Six Elements of a Beautiful Fall Garden

I have said it before that fall is my favorite time of the year.  It means that the hottest days of summer will be replaced by autumn’s cool mornings and warm afternoons.  The landscape is transformed by subtle, incremental changes that are unique every year.  I have seen hints that these shifts are already happening, which is exciting.  As a gardener, I gain a deeper appreciation of autumn’s exquisite beauty each year.

Fall should be the crescendo of your garden.  The culmination of your time and effort with every element fitting harmoniously together.  So how do you set the stage to make a grand statement with your landscape in the fall?  Here some essential elements that I consider as I design a garden, especially if you want to create a show later in the season.

Textures and seedheads

When you look at a prairie in the fall, native grasses dominate the landscape.  They are in full bloom with interesting seedheads and colorful stems.  Grasses provide texture and movement in the garden, plus they are extremely hardy.  They move with the gentlest breeze and rustle as the north wind ushers in cooler weather.  I like to use grasses as backdrops for other perennials.  The dark brown coneflower seedheads really stand out in the slender red stems of little bluestem.  The red leaves of Penstemon ‘Dark Towers’ look great with Panicum ‘Northwind’ switchgrass.  Mix and match grasses with perennials both tall and short.  You really can’t go wrong by taking advantage of different types of leaves and including native grasses in your design.


Little Bluestem and Coneflower Seedhead Photo by Emily Weaver

Layers of Plants

Layering plants is the best way to mimic nature.  It is critical to have the canopy of trees stair stepped down to understory trees and shrubs extended outward with native wildflowers and grasses.  Each of these layers can have a diverse selection of plant material that adds form, structure, and beautiful fall colors.  Everything that wildlife needs for survival can be included in these layers as well.  Place maples and oaks in the back with dogwoods, viburnums, serviceberries and crabapples in the middle layer, and a host of wildflowers, grasses, and shorter shrubs such as sumac spreading into the sunlight away from the shadow of the trees.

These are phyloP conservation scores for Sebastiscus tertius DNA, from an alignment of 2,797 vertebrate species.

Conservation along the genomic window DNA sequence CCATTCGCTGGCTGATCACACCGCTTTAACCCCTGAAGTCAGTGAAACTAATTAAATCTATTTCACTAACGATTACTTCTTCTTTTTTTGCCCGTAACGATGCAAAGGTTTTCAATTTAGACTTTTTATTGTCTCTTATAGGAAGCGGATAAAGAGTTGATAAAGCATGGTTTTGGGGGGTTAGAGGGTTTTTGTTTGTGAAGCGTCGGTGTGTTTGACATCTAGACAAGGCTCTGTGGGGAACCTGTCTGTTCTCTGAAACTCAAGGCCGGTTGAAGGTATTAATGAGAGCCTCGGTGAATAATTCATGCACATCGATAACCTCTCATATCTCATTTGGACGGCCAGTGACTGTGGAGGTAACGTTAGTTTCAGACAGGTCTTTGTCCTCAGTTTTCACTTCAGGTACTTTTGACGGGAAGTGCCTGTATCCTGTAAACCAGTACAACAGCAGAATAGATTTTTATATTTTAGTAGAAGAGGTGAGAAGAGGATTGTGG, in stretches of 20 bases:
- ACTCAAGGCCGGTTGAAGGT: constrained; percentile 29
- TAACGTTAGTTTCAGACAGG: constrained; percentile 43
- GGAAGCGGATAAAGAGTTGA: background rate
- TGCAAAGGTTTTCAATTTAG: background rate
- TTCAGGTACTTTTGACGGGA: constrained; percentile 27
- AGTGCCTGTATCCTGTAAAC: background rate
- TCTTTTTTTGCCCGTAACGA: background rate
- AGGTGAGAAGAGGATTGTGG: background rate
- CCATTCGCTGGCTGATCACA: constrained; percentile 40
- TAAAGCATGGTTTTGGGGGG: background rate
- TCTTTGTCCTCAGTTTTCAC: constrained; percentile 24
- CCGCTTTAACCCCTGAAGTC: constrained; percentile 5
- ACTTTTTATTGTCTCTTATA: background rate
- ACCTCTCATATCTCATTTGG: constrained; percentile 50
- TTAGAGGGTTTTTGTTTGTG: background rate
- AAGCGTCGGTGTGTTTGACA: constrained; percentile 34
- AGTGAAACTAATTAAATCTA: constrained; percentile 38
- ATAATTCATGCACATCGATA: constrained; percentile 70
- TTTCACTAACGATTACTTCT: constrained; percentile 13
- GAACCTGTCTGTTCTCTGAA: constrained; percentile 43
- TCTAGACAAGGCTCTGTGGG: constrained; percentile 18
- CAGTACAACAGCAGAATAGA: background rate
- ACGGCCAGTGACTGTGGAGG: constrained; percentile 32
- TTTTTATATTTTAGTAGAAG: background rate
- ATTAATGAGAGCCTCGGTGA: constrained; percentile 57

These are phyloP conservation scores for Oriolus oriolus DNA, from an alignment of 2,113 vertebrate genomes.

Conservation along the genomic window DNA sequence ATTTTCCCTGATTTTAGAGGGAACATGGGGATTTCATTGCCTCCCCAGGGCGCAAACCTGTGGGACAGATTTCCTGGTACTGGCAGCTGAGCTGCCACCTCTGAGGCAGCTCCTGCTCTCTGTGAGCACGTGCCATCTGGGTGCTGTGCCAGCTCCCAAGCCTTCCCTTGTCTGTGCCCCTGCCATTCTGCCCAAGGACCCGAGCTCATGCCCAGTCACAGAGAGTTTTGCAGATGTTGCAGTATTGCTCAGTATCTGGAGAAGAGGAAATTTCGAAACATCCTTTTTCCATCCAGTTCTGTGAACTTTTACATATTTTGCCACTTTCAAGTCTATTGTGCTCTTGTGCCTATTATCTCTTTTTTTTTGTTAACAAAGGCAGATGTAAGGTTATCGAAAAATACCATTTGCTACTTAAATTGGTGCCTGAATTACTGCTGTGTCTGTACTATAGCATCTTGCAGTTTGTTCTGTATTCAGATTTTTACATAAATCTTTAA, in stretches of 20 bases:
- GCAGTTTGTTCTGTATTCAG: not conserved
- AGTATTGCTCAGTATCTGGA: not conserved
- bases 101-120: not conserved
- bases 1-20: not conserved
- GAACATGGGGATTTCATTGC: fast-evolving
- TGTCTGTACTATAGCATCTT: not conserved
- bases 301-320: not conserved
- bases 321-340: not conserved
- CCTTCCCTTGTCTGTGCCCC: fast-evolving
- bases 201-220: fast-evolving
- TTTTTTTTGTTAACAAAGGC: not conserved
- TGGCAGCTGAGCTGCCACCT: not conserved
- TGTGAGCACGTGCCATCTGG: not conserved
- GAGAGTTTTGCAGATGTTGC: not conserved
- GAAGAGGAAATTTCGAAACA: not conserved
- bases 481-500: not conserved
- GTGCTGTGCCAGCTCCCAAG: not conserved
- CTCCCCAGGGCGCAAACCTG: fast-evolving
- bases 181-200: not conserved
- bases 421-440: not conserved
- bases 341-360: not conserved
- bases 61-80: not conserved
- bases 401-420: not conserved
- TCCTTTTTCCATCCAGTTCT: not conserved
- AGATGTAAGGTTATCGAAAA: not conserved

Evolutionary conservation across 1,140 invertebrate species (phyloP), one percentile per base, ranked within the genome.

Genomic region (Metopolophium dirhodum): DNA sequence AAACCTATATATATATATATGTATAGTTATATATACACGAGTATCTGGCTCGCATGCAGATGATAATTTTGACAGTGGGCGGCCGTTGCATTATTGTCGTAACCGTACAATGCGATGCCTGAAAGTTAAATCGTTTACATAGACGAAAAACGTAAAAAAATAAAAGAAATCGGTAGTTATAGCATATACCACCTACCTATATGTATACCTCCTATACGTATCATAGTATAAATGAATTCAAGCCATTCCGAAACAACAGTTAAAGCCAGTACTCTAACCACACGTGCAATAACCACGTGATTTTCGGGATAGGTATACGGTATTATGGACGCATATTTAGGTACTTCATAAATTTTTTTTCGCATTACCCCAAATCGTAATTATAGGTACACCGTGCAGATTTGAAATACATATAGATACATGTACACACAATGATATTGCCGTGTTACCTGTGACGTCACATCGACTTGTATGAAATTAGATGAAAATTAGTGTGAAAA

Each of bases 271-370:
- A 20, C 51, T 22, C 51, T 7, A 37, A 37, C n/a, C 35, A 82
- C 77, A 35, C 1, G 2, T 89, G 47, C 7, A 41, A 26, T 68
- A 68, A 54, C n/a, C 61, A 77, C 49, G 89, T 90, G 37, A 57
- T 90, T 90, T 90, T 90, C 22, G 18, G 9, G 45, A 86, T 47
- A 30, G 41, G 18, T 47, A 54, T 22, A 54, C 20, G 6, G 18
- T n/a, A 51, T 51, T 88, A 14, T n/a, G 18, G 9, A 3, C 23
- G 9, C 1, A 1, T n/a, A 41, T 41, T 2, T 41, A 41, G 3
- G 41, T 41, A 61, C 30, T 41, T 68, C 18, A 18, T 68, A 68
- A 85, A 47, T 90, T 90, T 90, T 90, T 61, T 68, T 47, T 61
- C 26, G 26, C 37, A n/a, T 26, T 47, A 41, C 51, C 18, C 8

October Skies Aromatic Aster, Purple Dome New England Aster and Little Bluestem

Interesting Lines

I develop eye-catching lines and curves either through the use of plants or edging.  Curves can lead you through the garden or take you gently around a corner to reveal a piece of art or focal point.  Rather than straight lines, try undulating your borders.  It gives the illusion of extra space while drawing your eye along the border.  Also, curves relieve the linearity of most gardens.  I use ‘October Skies’ aromatic aster or shorter grasses such as Bouteloua ‘Blonde Ambition’ or prairie dropseed along these borders for dramatic effect.



Fall Color

You can enjoy a colorful fall garden through leaf color or blooms.  Maple trees like ‘John Pair’ or ‘Autumn Splendor’ develop beautiful fall color.  I love the blooms of Asters and goldenrods late in the season.  They extend the blooms well into September and October.  Native grasses are transformed from green to splendid shades of reds, oranges, and yellows.  Amsonia hubrichtii turns butter yellow and a large mass of them is quite stunning.  This is one of my favorite plants because it has multiple seasons of interest.


Switchgrass and Rigid Goldenrod Photo by Emily Weaver

Photo courtesy Walters Gardens.

Amsonia hubrichtii Photo courtesy Walters Gardens.

Use of light

The lower angle of the autumn sun can transform a garden.  Take advantage of its glow with bright fall colors and interesting forms. The late evening light illuminates native grasses in exquisite ways.  ‘Tiger Eyes’ sumac with its chartreuse foliage that changes to oranges and yellows as the season progresses can brighten up a dark corner of your garden.


Frame the Views

Look for areas in your garden worth highlighting such as an arbor, a bench or a piece of art.  You can leave a narrow swath of lawn with perennials and shrubs on either side that lead to this focal point.  Interesting lines and diverse plants will only add to the intrigue and beauty of this space.  It is another trick you can use to draw people into the garden.



In fact, all these elements will draw you into the garden this fall.  They will help you transform your landscape into a beautiful and functional space.  By thinking about or adding just of few of these elements, you will be rewarded as your garden transitions from summer to fall.